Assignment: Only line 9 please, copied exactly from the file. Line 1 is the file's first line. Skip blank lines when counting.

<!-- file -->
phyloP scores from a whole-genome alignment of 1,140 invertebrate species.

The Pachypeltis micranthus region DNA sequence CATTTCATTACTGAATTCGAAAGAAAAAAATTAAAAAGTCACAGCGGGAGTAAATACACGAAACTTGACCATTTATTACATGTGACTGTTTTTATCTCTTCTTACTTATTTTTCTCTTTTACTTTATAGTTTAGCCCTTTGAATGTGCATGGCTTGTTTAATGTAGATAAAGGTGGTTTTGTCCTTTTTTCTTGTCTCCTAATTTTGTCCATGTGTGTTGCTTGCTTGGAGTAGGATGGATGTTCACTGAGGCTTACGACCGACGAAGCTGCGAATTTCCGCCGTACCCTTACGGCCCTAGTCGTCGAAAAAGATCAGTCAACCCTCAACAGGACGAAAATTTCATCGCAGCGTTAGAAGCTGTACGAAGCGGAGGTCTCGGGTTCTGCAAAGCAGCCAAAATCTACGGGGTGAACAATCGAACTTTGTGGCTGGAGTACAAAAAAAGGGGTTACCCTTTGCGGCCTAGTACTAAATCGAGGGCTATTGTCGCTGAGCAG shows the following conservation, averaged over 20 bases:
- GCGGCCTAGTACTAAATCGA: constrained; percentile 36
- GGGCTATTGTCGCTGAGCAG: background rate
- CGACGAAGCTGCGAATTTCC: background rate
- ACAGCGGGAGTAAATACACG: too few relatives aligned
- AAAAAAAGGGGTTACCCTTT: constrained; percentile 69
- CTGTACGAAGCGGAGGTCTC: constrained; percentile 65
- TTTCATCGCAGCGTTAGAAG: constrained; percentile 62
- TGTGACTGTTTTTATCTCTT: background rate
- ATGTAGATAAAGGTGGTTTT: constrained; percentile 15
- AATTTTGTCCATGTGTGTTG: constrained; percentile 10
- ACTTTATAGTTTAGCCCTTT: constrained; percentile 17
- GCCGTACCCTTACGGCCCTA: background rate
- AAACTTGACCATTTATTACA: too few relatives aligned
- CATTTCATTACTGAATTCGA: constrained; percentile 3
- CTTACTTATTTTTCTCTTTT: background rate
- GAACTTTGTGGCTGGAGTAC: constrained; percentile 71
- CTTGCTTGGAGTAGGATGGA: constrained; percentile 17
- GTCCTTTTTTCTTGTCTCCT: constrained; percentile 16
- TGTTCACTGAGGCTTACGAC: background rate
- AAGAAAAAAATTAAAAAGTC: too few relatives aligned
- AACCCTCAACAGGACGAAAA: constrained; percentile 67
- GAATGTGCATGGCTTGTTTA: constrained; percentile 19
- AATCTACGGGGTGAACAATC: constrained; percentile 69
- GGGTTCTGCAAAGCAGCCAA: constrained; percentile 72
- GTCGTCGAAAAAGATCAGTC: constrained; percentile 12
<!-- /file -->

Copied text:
- TTTCATCGCAGCGTTAGAAG: constrained; percentile 62